The recent rise of all-encompassing internet platforms promised something unprecedented and invigorating: venues that unite all manner of actors — politicians, media, lobbyists, citizens, experts, corporations — under one roof. These companies promised...real, billion-strong mass participation; a means for affinity groups to find one another and mobilize, gain visibility and influence. This felt and functioned like freedom, but it was always a commercial simulation.
Consumers and regulators also have a role to play in determining how voice computing develops. Even in its current, relatively primitive form, the technology poses a dilemma: voice-driven systems are most useful when they are personalised, and are granted wide access to sources of data such as calendars, e-mails and other sensitive information. That raises privacy and security concerns.To further complicate matters, many voice-driven devices are always listening, waiting to be activated.
There is a certain symmetry to Dollar Shave Club and Donald Trump: both began by targeting niches and leveraging social media, but more importantly, the companies and institutions most invested in stopping them found themselves powerless to do so because their point of leverage had been circumvented by the Internet. That certainly ought to strike fear into the heart of any executive or politician whose institution is predicated on the old world order
It simply is no longer necessary to have a great number of workers making things or performing services to generate billions of dollars in value... Alphabet Inc., owner of Google and the most valuable corporation in the United States today, employs 61,000 workers in the United States; the next most valuable company, Apple, employs 76,000 in country. By contrast, at its peak, General Motors had 618,365 U.S. workers ... Airbnb with a total of 1,600 employees has a market value of over $25 billion.
Twenty years on, DDoS attacks have increased exponentially in size, and vast swathes of the internet remain vulnerable. Experts say the proliferation of new but vulnerable connected devices, such as thermostats and security cameras, as well as the architecture of the internet itself, mean DDoS attacks will be with us for the foreseeable future. And rather than a mere annoyance that takes your favorite websites offline, they are starting to become a serious threat.
While there’s nothing particularly novel about Mirai’s software, it has proven itself to be remarkably flexible and adaptable ... Mirai is a type of malware that automatically finds Internet of Things devices to infect and conscripts them into a botnet—a group of computing devices that can be centrally controlled. From there this IoT army can be used to mount distributed denial of service (DDoS) attacks in which a firehose of junk traffic floods a target’s servers with malicious traffic.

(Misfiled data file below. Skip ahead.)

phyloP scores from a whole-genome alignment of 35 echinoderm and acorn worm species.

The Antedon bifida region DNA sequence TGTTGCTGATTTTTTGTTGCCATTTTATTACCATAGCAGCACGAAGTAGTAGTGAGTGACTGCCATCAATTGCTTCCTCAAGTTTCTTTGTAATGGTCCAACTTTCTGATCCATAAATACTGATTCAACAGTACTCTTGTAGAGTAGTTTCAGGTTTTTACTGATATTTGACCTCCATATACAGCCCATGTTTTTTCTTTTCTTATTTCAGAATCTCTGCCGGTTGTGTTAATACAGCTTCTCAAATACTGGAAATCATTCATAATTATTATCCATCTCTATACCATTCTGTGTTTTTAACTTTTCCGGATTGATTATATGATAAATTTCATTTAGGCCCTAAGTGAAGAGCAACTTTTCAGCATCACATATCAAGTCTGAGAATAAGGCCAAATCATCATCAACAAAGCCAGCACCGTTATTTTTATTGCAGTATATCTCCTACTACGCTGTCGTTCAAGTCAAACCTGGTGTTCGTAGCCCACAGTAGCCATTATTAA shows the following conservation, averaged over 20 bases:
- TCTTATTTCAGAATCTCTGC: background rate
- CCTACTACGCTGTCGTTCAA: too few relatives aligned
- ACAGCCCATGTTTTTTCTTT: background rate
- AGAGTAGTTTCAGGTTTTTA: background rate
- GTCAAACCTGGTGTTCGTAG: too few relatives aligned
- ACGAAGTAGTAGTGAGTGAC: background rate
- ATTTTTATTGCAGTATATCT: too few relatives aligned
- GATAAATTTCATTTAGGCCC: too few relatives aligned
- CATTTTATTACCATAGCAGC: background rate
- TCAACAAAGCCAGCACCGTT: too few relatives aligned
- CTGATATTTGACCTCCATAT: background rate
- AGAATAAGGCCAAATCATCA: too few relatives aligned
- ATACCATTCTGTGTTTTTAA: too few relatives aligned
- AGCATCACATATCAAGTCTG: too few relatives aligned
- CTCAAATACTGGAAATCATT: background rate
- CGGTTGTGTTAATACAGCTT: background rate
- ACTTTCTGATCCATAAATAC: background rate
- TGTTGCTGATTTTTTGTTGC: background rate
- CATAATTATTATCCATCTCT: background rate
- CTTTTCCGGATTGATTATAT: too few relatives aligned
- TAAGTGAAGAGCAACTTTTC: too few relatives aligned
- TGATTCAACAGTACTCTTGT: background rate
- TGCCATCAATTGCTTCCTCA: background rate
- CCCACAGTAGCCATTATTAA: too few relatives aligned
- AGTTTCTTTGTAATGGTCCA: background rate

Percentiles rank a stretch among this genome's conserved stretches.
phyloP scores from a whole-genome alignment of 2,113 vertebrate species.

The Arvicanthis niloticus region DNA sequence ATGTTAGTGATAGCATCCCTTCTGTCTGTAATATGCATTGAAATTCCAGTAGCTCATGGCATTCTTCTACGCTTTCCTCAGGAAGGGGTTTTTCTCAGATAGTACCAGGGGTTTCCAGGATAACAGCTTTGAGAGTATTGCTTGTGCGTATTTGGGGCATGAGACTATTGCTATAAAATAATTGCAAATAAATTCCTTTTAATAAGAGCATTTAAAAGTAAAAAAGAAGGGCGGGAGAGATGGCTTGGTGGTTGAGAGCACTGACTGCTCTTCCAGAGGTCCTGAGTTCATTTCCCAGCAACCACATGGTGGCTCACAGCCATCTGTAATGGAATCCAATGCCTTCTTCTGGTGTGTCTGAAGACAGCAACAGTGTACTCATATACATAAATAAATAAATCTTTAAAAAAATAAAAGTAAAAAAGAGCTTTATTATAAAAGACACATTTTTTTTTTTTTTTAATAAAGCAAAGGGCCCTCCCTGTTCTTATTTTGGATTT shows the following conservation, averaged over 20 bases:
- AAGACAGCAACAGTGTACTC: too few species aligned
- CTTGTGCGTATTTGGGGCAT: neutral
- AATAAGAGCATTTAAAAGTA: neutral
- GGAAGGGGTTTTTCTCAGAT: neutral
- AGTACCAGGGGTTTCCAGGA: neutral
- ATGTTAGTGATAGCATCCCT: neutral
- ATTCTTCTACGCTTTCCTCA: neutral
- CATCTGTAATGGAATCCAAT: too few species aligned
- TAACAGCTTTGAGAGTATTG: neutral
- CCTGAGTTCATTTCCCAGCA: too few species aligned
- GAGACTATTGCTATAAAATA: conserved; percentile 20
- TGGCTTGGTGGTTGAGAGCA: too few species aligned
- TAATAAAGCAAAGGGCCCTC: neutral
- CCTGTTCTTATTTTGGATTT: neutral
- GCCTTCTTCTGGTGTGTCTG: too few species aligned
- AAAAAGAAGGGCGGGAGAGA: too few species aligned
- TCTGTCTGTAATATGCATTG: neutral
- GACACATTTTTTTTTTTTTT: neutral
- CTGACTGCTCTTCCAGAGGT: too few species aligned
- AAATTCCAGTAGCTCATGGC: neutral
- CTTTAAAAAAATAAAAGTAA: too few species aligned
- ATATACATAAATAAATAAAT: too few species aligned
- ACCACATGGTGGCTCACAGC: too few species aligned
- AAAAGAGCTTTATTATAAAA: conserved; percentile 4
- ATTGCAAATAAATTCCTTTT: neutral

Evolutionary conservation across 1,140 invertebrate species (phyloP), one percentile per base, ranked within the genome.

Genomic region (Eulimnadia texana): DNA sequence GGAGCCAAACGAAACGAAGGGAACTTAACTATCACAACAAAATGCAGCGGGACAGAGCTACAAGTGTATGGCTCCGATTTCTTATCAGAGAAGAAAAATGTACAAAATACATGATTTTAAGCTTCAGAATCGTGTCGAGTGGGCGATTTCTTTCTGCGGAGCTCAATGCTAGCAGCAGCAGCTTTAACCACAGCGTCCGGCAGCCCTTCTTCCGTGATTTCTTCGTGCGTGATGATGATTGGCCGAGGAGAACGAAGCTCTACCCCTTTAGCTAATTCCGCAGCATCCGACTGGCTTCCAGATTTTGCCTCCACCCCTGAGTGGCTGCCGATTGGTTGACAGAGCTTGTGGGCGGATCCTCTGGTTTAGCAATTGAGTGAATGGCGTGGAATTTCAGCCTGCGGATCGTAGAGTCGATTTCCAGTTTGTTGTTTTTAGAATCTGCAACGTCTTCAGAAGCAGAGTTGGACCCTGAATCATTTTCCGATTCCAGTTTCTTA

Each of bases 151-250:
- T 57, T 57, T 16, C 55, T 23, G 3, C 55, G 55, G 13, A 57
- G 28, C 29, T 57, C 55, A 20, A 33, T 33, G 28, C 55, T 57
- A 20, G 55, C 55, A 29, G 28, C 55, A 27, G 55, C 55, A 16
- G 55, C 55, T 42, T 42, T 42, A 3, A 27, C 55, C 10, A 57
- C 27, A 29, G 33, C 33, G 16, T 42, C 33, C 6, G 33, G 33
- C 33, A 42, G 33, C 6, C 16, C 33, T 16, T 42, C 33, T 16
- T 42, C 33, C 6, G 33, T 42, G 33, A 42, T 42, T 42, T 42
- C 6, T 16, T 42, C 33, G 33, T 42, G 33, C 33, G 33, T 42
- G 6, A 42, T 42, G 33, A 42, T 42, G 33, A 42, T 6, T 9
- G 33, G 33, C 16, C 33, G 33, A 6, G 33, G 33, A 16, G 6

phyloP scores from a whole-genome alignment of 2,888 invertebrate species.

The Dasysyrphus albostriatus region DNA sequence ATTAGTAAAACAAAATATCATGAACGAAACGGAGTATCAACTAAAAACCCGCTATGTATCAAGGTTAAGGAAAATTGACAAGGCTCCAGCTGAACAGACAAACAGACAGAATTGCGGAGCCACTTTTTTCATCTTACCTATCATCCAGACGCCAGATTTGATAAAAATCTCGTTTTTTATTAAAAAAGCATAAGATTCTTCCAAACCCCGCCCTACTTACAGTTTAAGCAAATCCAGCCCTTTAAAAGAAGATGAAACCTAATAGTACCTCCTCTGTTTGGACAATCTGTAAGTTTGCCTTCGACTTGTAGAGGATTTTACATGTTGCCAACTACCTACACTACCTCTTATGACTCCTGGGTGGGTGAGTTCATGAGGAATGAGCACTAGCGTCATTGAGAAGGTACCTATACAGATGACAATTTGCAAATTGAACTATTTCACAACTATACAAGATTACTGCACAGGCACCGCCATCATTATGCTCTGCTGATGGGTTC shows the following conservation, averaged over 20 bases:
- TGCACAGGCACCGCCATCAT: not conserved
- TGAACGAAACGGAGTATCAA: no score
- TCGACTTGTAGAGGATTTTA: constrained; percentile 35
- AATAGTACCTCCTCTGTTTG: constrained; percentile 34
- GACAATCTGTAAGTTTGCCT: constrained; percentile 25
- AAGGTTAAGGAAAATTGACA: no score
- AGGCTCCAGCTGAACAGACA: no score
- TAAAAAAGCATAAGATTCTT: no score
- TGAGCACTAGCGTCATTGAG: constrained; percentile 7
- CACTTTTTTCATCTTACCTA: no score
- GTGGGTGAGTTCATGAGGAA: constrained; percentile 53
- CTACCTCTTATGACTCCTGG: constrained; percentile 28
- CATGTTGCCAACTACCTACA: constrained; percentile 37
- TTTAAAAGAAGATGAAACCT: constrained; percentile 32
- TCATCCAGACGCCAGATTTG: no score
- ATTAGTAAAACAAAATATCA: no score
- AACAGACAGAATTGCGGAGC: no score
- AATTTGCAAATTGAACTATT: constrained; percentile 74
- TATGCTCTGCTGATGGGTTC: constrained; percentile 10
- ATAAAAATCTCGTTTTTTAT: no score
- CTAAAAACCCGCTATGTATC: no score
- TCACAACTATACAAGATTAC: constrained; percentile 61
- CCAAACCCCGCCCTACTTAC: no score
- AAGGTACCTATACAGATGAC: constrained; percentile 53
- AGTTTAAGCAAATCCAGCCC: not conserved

Digital technology has blessed us with better ways to capture and disseminate news. There are cameras and audio recorders everywhere, and as soon as something happens, you can find primary proof of it online. You would think that greater primary documentation would lead to a better cultural agreement about the “truth.” In fact, the opposite has happened ... Today dozens of news outlets routinely fact-check...but the endeavor has proved largely ineffective against a tide of fakery.
Summit Basecamp, built with the help of Facebook engineers, was billed as a powerful tool that could reshape how students learn. Dozens of schools nationwide have signed up to use the program, which tailors lessons to individual students using software that tracks their progress. But it also captures a stream of data ... personal data to be shared with companies such as Facebook and Google. That data, the form said, could include names, email addresses, schoolwork, grades and Internet activity.
Internet trolls...either don’t have beliefs or goals in the traditional sense, or aren’t constrained by any of the incentives that guide most of the rest of humanity’s behavior. Their main goal is just to elicit as much outrage and draw as much attention as possible. And that’s exactly what they’ve been able to do, to great effect
Data plans are so expensive that refugees spend about a third of their incomes to get online... In Tanzania, some refugees are willing to sell up to 10 days worth of food rations to buy a month of data for their phones, the study found ... The UN report said a lack of internet access threatens to cut off refugees from valuable resources that supersedes health care, education and clothing in importance for many.